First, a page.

Eric Carter and Lauren Herrington were living in a farmhouse they loved in the Palisades-Kent neighborhood in Northwest Washington but were running out of room as the family expanded to five — plus a dog.
“We got engaged on the front steps and originally wanted to keep the house,” says Herrington. “It was built in 1888, a bit higgledy-piggledy with weird-shaped rooms and a backyard.”
The family enlisted Elizabeth Emerson, principal and co-founder of EL Studio based in D.C., to plot an addition that would keep the family in the farmhouse. “It was on a slope that made it economically impossible to adapt that house or build new on that site,” say Emerson. “After trying hard for several years, we came up with a design that they really loved but they couldn’t afford it at the time. So, they decided to put it on pause.”
With the arrival of their third child, things were coming to a head. Then the family got wind of a house for sale a few blocks away.
The prospective place had four bedrooms, five baths and an in-ground pool in the backyard.
“We walked in, and the backyard was stunning,” Herrington says. “It had the indoor-outdoor living we wanted, and we thought it just needed cosmetic repairs.”
The family paid $1.867 million for the new place and decided to stay put until repairs were finished. The design team switched gears and huddled for a year while the family continued living in the farmhouse.
The new house began life as a bungalow but had been added onto at least twice. “It almost looked Victorian,” Herrington says. “There were stained-glass windows, Victorian-style light fixtures and a tile backsplash in the kitchen with fish on it.”
In one of the renovations, a third-story dormer had been added to create a bedroom suite. The front porch had been closed in and a rear porch had been added. Moving the dormer and reversing the functions of both porches figured into the new design scheme.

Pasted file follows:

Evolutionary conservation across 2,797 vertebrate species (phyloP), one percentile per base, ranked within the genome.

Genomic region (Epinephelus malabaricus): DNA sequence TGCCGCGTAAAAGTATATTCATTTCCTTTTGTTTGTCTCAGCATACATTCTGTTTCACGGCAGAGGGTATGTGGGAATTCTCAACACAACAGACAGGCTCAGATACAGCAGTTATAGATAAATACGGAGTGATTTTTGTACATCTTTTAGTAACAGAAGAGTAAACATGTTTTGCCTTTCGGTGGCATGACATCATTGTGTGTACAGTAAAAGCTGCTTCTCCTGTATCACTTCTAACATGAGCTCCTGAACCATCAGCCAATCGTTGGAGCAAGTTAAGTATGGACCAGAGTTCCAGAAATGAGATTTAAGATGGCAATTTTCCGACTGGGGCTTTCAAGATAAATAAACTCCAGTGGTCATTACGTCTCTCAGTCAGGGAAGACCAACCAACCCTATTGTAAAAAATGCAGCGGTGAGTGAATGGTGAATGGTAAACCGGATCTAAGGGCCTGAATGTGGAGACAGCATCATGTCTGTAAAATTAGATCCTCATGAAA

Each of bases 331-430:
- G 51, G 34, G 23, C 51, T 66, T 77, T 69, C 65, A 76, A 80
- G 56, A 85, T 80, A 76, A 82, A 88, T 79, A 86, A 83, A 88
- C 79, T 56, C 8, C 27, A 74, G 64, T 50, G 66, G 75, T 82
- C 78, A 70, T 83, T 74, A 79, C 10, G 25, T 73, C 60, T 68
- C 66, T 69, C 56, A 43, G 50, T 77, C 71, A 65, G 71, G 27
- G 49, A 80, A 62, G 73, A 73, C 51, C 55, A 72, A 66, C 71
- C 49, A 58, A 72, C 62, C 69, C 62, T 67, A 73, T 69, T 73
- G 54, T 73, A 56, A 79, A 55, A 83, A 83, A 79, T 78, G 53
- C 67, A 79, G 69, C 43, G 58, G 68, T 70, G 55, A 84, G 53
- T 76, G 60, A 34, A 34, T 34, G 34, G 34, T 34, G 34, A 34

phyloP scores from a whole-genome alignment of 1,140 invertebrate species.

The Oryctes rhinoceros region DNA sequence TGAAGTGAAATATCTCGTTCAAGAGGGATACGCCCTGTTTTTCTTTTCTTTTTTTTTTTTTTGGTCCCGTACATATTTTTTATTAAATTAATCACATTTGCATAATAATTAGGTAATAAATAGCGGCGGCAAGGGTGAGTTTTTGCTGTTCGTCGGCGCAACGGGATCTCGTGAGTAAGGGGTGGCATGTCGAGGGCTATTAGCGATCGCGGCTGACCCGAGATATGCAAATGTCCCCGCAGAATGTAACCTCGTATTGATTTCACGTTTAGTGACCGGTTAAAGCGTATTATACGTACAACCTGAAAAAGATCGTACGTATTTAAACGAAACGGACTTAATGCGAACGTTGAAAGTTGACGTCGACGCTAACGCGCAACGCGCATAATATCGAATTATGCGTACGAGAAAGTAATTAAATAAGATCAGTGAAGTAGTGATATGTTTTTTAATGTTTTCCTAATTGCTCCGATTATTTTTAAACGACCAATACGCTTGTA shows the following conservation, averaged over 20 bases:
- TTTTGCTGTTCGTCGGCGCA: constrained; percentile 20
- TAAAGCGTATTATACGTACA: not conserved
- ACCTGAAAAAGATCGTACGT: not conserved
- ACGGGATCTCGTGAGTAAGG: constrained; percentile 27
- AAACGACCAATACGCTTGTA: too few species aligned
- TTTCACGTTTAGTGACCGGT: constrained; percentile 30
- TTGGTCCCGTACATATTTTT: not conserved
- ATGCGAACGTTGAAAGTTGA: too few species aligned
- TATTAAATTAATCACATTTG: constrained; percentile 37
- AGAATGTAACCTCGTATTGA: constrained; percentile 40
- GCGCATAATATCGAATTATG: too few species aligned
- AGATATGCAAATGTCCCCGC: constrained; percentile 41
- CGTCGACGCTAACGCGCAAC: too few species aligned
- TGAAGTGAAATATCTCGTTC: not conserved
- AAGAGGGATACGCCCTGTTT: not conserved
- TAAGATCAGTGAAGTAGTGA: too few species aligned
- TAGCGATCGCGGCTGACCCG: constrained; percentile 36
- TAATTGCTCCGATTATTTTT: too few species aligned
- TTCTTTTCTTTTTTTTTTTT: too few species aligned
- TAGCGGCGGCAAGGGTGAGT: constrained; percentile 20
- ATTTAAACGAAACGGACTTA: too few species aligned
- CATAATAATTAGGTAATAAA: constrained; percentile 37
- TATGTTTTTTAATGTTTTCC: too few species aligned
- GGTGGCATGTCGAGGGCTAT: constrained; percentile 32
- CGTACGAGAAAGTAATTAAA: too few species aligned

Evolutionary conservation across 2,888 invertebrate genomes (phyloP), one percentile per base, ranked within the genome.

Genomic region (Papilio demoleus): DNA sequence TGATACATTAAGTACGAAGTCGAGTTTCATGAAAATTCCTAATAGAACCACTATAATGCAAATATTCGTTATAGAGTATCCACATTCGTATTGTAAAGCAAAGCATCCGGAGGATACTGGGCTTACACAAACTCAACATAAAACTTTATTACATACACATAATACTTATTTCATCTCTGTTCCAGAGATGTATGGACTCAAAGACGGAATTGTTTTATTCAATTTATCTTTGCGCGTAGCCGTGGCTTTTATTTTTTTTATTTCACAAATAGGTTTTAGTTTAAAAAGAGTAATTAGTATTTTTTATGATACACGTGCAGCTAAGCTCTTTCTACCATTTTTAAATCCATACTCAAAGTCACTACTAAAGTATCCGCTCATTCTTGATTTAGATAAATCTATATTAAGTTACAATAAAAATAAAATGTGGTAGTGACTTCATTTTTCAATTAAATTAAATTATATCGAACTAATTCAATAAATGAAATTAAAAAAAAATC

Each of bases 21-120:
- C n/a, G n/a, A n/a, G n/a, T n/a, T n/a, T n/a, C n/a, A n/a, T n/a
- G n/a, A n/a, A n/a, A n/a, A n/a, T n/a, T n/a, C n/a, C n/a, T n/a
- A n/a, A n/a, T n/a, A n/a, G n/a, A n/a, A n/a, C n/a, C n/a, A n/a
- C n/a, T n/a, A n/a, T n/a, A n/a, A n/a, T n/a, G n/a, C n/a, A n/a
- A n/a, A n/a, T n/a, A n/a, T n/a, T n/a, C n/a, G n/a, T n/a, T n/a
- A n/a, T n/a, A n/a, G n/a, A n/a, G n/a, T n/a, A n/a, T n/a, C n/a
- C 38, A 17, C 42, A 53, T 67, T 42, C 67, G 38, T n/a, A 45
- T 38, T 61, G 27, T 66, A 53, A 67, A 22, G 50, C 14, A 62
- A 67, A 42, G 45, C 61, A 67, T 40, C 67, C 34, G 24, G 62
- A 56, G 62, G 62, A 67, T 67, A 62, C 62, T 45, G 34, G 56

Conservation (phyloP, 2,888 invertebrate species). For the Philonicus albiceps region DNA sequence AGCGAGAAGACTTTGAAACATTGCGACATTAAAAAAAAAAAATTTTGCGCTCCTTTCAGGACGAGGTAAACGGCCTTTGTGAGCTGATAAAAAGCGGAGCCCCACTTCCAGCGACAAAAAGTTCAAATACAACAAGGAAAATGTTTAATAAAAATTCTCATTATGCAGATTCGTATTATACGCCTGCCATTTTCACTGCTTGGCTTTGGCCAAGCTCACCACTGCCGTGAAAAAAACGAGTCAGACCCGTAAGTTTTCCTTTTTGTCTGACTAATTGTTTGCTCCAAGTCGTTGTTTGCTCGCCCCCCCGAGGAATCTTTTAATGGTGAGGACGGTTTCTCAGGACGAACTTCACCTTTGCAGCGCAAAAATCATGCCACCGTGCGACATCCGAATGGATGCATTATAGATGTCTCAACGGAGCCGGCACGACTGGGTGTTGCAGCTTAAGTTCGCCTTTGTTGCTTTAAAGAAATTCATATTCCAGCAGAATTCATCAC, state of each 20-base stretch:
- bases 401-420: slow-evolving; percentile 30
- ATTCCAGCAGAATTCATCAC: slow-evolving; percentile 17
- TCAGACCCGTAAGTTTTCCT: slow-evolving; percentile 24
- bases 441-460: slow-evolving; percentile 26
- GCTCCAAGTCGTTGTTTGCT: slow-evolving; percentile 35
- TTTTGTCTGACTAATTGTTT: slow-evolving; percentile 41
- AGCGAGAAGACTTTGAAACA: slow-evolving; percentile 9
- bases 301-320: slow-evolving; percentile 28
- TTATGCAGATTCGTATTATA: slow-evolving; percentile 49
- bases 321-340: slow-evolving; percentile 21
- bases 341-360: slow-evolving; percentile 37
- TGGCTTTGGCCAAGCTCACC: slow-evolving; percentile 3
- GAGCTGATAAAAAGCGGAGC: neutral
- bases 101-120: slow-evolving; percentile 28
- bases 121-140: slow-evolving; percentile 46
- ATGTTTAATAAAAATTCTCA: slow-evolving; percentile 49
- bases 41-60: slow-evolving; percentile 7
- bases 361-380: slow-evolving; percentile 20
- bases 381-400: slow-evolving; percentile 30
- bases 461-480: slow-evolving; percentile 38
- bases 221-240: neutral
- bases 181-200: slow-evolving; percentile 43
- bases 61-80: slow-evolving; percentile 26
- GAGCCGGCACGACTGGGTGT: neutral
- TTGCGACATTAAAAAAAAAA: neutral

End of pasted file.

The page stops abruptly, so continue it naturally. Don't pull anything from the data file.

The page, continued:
With a plan in place, demolition began in August 2020 with the pandemic playing an active role. Added Dimensions, based in Takoma Park, Md., signed on as the builder. As the layers were peeled back, the demo became more invasive.
The floors on the second story were bowing because there weren’t enough joists. The covered front porch had been barely closed in. The stairway was hanging on drywall, Herrington says.
What was supposed to be a cosmetic fixer-upper quickly ballooned into a full-blown gut job. “There were multiple times after we demoed and started rebuilding that we thought we should have just torn it down,” Herrington says. “But I think it was still advantageous to do as a renovation.”
With the pandemic in full swing, the new house and its swimming pool did offer some solace. “It was our covid treat,” Herrington says. “The crews would finish up for the day and we would come down with cocktails, put lawn chairs up, envision what it would be like to live here and what it would feel like to finally be in.”
In November 2021, they finally made the move. The home’s front facade was drastically changed as the existing third-floor dormer was removed. The front porch was uncovered to resume its role as a simple, coffee- and cocktail-sipping porch. The immediate effect led many of the neighbors to ask the family why they made the house smaller, but the living space was expanded by about 800 square feet. The exterior of the house is painted black.